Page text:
EXTRA funds for humanitarian aid to Syria, pledged at a recent donors’ conference in Brussels, “are urgently needed by millions of Syrians at home and dispersed across the region”, according to a joint statement from 37 aid agencies which says that “they are needed now more than ever.” The group includes CAFOD, CARE International, Christian Aid, the Jesuit Refugee Service, the Mennonite Central Committee, and World Vision.
The Brussels conference, hosted by the EU and the UN, raised £4.6 billion: £3.2 billion for this year, and £1.4 billion for 2021 and beyond. The target for pledges had been set at more than £7 billion.
The 37 aid agencies praised the countries that had maintained the same level of funding as last year; a few states even increased the amount pledged. But, the joint statement continued, “it is extremely disappointing to see two major donors, the UK and the US, turn their back on the plight of Syrians. This will have a devastating effect on their lives.”
The UK pledged at least £205 million, down from £300 million last year, reflecting its expressed commitment to a temporary reduction in overseas aid. The president of the International Rescue Committee aid group, David Milliband, told the TV news network Euronews that “coming just weeks after the tenth anniversary of the [Syrian] conflict, this decision is deeply concerning, especially given the high impact that British aid has had over the last 10 years”.
The UN secretary-general, António Guterres, appealed to those attending the Brussels conference to increase financial support and to show a greater to commitment to achieving peace in Syria. After a decade of conflict, he said, “many Syrians have lost confidence that the international community can help them forge an agreed path out of this conflict. The war in Syria is not only Syria’s war. Ending it, and the tremendous suffering it continues to cause, is our collective responsibility.”
Mr Guterres also highlighted the accumulative effect of ten years of devastation: “Syria’s economy has been ravaged, and now the impact of Covid-19 has made things worse. Almost half of all families have lost their source of income. Nine in ten Syrians are living in poverty.”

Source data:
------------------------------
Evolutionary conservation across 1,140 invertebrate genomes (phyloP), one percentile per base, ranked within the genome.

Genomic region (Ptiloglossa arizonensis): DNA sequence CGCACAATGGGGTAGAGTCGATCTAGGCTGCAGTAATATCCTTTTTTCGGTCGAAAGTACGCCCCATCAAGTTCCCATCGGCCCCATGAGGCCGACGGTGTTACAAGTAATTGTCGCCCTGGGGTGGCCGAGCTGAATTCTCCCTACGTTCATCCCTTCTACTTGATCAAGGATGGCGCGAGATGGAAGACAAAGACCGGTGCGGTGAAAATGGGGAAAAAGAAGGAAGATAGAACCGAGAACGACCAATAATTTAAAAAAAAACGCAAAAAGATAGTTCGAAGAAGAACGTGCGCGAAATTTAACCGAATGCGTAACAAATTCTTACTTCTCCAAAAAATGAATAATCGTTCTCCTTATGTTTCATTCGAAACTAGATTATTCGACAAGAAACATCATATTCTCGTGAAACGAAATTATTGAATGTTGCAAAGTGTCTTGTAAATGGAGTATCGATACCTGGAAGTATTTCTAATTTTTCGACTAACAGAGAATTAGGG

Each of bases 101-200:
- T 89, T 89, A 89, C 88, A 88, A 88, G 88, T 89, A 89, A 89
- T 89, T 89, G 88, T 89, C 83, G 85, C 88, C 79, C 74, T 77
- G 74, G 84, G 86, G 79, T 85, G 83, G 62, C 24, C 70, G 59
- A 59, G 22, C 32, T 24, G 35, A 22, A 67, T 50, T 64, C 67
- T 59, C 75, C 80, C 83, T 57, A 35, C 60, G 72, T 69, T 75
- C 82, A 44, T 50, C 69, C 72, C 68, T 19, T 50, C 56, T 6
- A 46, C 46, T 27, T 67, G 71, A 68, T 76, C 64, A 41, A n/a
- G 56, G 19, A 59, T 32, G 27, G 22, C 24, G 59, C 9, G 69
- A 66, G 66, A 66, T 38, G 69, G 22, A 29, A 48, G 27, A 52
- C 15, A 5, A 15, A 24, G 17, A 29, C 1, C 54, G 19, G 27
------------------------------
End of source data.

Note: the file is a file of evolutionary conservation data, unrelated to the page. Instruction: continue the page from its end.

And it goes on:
This issue was raised in the joint statement from the group of humanitarian agencies. They said that “Syrians are facing record food-insecurity levels and declining socio-economic conditions. Needs have increased dramatically over the last year. Over 13 million people are in need of humanitarian assistance inside Syria.”
Wars usually come to an end when there is a clear victor, or when the parties to the conflict are ground down to the point where they agree to head for the negotiating table. In Syria, neither outcome seems likely in the foreseeable future: numerous foreign powers have become involved in the fighting and claim a stake in its outcome.
The UN special envoy for Syria, Geir Pedersen, alluded to these challenges when he spoke at the Brussels conference. While battle lines were relatively quiet at present, “peace remains elusive”, he said. Tensions remain high, and “frequent eruptions of violence continue to occur and hospitals and civilians are still getting hit. When five foreign armies are operating in proximity to one another, flames can ignite anew at any time.”
The Vatican Secretary for Relations with States within the Holy See, Archbishop Paul Gallagher, spoke of “an urgent need to find timely, realisable solutions to the dramatic situation” in Syria. He suggested that the focus should be on practical projects that would help in the eventual rebuilding of the country.
He urged the international community to “begin to direct significant channels of services to building hospitals, schools, houses, factories, and to restart the economy. Solutions exist, but peace will not come to Syria without reconstruction and without jump-starting the economy. We must find a way forward.”